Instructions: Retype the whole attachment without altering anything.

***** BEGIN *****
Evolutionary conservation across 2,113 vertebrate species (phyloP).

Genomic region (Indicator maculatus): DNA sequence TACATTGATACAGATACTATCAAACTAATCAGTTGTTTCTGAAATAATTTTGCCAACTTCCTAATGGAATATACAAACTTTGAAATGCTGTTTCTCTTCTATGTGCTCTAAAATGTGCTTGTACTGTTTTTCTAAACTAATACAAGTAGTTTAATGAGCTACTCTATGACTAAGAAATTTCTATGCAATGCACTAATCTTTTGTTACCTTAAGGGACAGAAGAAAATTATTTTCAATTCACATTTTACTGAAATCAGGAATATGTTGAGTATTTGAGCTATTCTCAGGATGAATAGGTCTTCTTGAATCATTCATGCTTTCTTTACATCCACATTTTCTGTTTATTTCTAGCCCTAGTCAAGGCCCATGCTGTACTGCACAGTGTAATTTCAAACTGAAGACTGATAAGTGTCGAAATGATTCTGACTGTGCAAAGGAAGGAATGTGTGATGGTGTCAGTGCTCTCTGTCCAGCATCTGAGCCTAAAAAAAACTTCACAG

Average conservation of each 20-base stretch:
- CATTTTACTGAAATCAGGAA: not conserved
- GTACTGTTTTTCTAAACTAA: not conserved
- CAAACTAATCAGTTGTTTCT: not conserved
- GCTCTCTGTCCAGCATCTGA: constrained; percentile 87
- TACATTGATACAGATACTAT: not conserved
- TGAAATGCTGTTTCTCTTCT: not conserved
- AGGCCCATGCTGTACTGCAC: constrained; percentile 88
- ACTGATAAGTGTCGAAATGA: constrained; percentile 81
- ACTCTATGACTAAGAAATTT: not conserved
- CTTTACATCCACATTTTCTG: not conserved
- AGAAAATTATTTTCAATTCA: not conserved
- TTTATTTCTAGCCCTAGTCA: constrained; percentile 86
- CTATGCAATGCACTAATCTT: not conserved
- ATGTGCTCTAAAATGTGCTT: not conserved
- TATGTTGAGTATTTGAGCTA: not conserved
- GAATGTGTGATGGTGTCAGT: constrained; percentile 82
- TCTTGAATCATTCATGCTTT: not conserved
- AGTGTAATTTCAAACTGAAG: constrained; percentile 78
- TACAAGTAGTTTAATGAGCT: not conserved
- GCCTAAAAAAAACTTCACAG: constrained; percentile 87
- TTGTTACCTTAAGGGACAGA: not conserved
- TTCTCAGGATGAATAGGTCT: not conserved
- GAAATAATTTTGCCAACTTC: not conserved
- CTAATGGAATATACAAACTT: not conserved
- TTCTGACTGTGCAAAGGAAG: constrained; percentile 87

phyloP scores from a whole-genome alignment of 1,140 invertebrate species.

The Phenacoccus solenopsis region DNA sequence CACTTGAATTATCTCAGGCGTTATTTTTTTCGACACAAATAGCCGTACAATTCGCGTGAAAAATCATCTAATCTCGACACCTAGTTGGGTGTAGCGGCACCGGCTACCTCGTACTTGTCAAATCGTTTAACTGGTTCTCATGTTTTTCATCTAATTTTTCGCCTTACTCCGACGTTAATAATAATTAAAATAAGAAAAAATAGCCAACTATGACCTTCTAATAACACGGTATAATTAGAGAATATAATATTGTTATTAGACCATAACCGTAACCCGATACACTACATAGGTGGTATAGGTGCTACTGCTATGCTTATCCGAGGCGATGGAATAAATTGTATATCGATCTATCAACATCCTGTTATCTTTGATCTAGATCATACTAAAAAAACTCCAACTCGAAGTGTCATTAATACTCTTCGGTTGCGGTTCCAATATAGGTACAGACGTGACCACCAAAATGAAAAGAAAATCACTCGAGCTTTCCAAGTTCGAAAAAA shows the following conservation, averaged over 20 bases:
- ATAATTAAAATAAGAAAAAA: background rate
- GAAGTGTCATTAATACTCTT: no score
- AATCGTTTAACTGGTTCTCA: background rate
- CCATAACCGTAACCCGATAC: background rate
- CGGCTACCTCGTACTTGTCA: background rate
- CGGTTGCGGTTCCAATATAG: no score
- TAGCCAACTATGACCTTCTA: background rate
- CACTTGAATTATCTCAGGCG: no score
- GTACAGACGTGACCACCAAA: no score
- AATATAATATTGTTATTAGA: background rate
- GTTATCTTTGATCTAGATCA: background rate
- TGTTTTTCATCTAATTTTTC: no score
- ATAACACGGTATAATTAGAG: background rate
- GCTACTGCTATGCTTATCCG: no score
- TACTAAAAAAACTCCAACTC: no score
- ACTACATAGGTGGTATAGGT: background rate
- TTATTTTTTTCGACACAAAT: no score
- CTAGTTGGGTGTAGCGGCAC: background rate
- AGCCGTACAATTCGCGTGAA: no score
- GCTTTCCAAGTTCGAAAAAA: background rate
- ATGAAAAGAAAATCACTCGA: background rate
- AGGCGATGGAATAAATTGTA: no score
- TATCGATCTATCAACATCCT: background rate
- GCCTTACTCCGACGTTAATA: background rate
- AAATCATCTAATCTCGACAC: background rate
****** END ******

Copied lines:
Evolutionary conservation across 2,113 vertebrate species (phyloP).

Genomic region (Indicator maculatus): DNA sequence TACATTGATACAGATACTATCAAACTAATCAGTTGTTTCTGAAATAATTTTGCCAACTTCCTAATGGAATATACAAACTTTGAAATGCTGTTTCTCTTCTATGTGCTCTAAAATGTGCTTGTACTGTTTTTCTAAACTAATACAAGTAGTTTAATGAGCTACTCTATGACTAAGAAATTTCTATGCAATGCACTAATCTTTTGTTACCTTAAGGGACAGAAGAAAATTATTTTCAATTCACATTTTACTGAAATCAGGAATATGTTGAGTATTTGAGCTATTCTCAGGATGAATAGGTCTTCTTGAATCATTCATGCTTTCTTTACATCCACATTTTCTGTTTATTTCTAGCCCTAGTCAAGGCCCATGCTGTACTGCACAGTGTAATTTCAAACTGAAGACTGATAAGTGTCGAAATGATTCTGACTGTGCAAAGGAAGGAATGTGTGATGGTGTCAGTGCTCTCTGTCCAGCATCTGAGCCTAAAAAAAACTTCACAG

Average conservation of each 20-base stretch:
- CATTTTACTGAAATCAGGAA: not conserved
- GTACTGTTTTTCTAAACTAA: not conserved
- CAAACTAATCAGTTGTTTCT: not conserved
- GCTCTCTGTCCAGCATCTGA: constrained; percentile 87
- TACATTGATACAGATACTAT: not conserved
- TGAAATGCTGTTTCTCTTCT: not conserved
- AGGCCCATGCTGTACTGCAC: constrained; percentile 88
- ACTGATAAGTGTCGAAATGA: constrained; percentile 81
- ACTCTATGACTAAGAAATTT: not conserved
- CTTTACATCCACATTTTCTG: not conserved
- AGAAAATTATTTTCAATTCA: not conserved
- TTTATTTCTAGCCCTAGTCA: constrained; percentile 86
- CTATGCAATGCACTAATCTT: not conserved
- ATGTGCTCTAAAATGTGCTT: not conserved
- TATGTTGAGTATTTGAGCTA: not conserved
- GAATGTGTGATGGTGTCAGT: constrained; percentile 82
- TCTTGAATCATTCATGCTTT: not conserved
- AGTGTAATTTCAAACTGAAG: constrained; percentile 78
- TACAAGTAGTTTAATGAGCT: not conserved
- GCCTAAAAAAAACTTCACAG: constrained; percentile 87
- TTGTTACCTTAAGGGACAGA: not conserved
- TTCTCAGGATGAATAGGTCT: not conserved
- GAAATAATTTTGCCAACTTC: not conserved
- CTAATGGAATATACAAACTT: not conserved
- TTCTGACTGTGCAAAGGAAG: constrained; percentile 87

phyloP scores from a whole-genome alignment of 1,140 invertebrate species.

The Phenacoccus solenopsis region DNA sequence CACTTGAATTATCTCAGGCGTTATTTTTTTCGACACAAATAGCCGTACAATTCGCGTGAAAAATCATCTAATCTCGACACCTAGTTGGGTGTAGCGGCACCGGCTACCTCGTACTTGTCAAATCGTTTAACTGGTTCTCATGTTTTTCATCTAATTTTTCGCCTTACTCCGACGTTAATAATAATTAAAATAAGAAAAAATAGCCAACTATGACCTTCTAATAACACGGTATAATTAGAGAATATAATATTGTTATTAGACCATAACCGTAACCCGATACACTACATAGGTGGTATAGGTGCTACTGCTATGCTTATCCGAGGCGATGGAATAAATTGTATATCGATCTATCAACATCCTGTTATCTTTGATCTAGATCATACTAAAAAAACTCCAACTCGAAGTGTCATTAATACTCTTCGGTTGCGGTTCCAATATAGGTACAGACGTGACCACCAAAATGAAAAGAAAATCACTCGAGCTTTCCAAGTTCGAAAAAA shows the following conservation, averaged over 20 bases:
- ATAATTAAAATAAGAAAAAA: background rate
- GAAGTGTCATTAATACTCTT: no score
- AATCGTTTAACTGGTTCTCA: background rate
- CCATAACCGTAACCCGATAC: background rate
- CGGCTACCTCGTACTTGTCA: background rate
- CGGTTGCGGTTCCAATATAG: no score
- TAGCCAACTATGACCTTCTA: background rate
- CACTTGAATTATCTCAGGCG: no score
- GTACAGACGTGACCACCAAA: no score
- AATATAATATTGTTATTAGA: background rate
- GTTATCTTTGATCTAGATCA: background rate
- TGTTTTTCATCTAATTTTTC: no score
- ATAACACGGTATAATTAGAG: background rate
- GCTACTGCTATGCTTATCCG: no score
- TACTAAAAAAACTCCAACTC: no score
- ACTACATAGGTGGTATAGGT: background rate
- TTATTTTTTTCGACACAAAT: no score
- CTAGTTGGGTGTAGCGGCAC: background rate
- AGCCGTACAATTCGCGTGAA: no score
- GCTTTCCAAGTTCGAAAAAA: background rate
- ATGAAAAGAAAATCACTCGA: background rate
- AGGCGATGGAATAAATTGTA: no score
- TATCGATCTATCAACATCCT: background rate
- GCCTTACTCCGACGTTAATA: background rate
- AAATCATCTAATCTCGACAC: background rate